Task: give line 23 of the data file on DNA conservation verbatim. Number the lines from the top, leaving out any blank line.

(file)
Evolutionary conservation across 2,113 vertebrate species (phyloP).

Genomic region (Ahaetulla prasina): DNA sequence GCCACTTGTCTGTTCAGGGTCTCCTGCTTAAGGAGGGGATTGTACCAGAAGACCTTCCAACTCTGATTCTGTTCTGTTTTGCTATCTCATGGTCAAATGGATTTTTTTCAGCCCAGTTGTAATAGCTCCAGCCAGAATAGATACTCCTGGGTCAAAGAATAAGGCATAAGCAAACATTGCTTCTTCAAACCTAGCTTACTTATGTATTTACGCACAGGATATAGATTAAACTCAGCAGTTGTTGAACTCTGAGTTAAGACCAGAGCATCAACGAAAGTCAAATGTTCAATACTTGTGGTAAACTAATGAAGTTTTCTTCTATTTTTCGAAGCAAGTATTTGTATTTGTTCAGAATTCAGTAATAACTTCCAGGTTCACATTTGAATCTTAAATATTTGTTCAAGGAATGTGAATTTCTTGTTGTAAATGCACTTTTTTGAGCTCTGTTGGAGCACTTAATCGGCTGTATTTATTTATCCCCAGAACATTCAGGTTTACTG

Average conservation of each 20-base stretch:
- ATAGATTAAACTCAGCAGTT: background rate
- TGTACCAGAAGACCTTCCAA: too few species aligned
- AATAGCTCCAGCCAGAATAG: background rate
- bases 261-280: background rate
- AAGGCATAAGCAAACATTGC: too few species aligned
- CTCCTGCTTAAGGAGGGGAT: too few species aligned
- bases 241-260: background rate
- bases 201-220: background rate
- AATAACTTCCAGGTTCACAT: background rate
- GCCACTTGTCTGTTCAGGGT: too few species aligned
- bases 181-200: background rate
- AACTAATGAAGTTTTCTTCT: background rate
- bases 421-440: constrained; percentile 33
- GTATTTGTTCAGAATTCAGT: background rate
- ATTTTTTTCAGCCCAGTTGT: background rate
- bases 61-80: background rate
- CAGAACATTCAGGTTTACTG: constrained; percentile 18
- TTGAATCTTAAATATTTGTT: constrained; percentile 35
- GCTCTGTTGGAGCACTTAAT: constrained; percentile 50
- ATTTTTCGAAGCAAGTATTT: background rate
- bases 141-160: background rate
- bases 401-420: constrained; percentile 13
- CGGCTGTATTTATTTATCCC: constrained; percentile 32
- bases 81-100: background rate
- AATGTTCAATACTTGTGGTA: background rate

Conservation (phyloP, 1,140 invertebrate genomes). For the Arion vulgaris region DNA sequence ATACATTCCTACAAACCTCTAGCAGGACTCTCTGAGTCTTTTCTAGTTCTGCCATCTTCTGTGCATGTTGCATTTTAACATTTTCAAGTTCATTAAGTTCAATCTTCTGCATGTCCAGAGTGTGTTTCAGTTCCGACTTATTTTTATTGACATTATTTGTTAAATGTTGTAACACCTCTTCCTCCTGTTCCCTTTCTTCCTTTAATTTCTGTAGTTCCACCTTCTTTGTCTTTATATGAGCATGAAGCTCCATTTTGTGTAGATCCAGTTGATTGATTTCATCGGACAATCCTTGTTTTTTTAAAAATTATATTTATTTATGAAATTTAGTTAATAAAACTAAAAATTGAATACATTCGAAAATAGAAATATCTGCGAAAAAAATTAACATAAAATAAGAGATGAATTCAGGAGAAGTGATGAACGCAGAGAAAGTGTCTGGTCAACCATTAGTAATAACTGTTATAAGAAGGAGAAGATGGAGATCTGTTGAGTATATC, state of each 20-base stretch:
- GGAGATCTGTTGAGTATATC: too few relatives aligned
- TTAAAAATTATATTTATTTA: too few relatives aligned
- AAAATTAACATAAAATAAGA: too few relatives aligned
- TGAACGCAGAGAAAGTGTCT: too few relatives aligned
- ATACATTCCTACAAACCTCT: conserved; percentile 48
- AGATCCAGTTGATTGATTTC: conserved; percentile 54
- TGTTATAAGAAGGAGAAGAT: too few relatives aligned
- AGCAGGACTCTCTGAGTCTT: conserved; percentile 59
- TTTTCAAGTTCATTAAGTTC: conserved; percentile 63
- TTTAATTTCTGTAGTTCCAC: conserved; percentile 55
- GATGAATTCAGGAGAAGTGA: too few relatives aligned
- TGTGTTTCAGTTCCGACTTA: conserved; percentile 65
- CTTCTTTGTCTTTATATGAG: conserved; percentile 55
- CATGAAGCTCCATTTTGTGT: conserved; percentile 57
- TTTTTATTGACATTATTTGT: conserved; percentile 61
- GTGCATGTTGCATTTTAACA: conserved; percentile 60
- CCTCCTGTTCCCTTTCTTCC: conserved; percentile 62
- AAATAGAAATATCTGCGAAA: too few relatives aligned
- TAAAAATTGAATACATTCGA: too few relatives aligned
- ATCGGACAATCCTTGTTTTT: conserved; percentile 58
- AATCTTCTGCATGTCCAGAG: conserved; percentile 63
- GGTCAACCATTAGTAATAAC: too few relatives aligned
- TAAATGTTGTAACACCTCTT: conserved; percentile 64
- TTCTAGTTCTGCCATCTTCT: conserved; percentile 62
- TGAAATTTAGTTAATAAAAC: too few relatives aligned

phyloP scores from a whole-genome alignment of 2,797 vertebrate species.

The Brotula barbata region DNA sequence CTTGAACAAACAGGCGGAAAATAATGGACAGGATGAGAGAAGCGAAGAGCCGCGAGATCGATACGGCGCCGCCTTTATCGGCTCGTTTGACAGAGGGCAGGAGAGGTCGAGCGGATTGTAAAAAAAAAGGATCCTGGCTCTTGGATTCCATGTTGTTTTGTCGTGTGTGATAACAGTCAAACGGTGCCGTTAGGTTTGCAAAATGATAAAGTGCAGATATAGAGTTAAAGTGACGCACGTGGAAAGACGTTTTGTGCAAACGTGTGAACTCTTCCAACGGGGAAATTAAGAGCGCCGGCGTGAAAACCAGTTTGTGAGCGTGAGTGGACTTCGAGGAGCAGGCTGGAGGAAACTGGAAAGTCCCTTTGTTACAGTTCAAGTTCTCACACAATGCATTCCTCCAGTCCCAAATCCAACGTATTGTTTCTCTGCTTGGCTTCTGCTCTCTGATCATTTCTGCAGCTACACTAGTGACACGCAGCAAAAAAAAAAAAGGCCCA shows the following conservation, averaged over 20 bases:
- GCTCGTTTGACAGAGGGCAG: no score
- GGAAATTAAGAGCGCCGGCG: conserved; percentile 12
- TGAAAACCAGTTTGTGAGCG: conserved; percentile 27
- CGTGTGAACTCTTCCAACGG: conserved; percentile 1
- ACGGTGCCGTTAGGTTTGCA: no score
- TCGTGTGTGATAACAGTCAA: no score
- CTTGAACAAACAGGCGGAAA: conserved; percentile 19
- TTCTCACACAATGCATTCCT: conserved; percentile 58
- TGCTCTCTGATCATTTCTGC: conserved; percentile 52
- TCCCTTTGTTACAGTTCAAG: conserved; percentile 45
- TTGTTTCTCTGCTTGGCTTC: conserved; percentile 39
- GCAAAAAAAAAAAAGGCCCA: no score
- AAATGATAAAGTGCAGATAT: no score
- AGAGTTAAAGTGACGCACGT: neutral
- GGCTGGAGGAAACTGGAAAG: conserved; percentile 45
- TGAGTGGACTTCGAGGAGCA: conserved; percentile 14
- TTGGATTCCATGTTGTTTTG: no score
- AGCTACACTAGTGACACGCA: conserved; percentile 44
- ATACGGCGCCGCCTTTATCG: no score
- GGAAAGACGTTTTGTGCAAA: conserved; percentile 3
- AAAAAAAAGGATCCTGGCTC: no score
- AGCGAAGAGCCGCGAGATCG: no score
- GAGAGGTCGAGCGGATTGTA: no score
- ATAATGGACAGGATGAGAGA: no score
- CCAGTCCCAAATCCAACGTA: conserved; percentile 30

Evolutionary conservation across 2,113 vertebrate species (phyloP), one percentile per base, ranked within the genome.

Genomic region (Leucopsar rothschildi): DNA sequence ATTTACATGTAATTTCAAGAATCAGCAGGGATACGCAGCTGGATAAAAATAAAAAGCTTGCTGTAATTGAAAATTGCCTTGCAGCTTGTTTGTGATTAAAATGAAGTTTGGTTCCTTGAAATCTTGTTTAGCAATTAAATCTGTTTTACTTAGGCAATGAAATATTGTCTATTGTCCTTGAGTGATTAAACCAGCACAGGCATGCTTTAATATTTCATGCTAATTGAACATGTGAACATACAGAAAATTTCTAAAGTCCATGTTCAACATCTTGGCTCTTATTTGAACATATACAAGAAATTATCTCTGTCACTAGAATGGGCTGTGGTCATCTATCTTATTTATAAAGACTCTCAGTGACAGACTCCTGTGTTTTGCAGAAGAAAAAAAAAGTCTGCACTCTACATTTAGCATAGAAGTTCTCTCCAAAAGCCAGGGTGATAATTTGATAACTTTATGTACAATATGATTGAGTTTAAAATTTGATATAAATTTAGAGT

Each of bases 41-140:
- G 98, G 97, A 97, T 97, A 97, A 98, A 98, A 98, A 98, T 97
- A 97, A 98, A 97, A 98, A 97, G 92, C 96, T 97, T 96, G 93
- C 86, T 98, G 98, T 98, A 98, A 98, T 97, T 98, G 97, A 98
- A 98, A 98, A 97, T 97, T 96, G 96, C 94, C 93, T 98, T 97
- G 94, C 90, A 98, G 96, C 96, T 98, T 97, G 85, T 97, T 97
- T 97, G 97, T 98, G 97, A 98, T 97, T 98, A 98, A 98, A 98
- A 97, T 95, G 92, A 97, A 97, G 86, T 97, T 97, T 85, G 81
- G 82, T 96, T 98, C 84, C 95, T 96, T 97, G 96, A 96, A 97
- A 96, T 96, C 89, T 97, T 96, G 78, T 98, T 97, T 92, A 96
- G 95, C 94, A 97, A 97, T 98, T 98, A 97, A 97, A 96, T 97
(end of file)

- ATTTTTCGAAGCAAGTATTT: background rate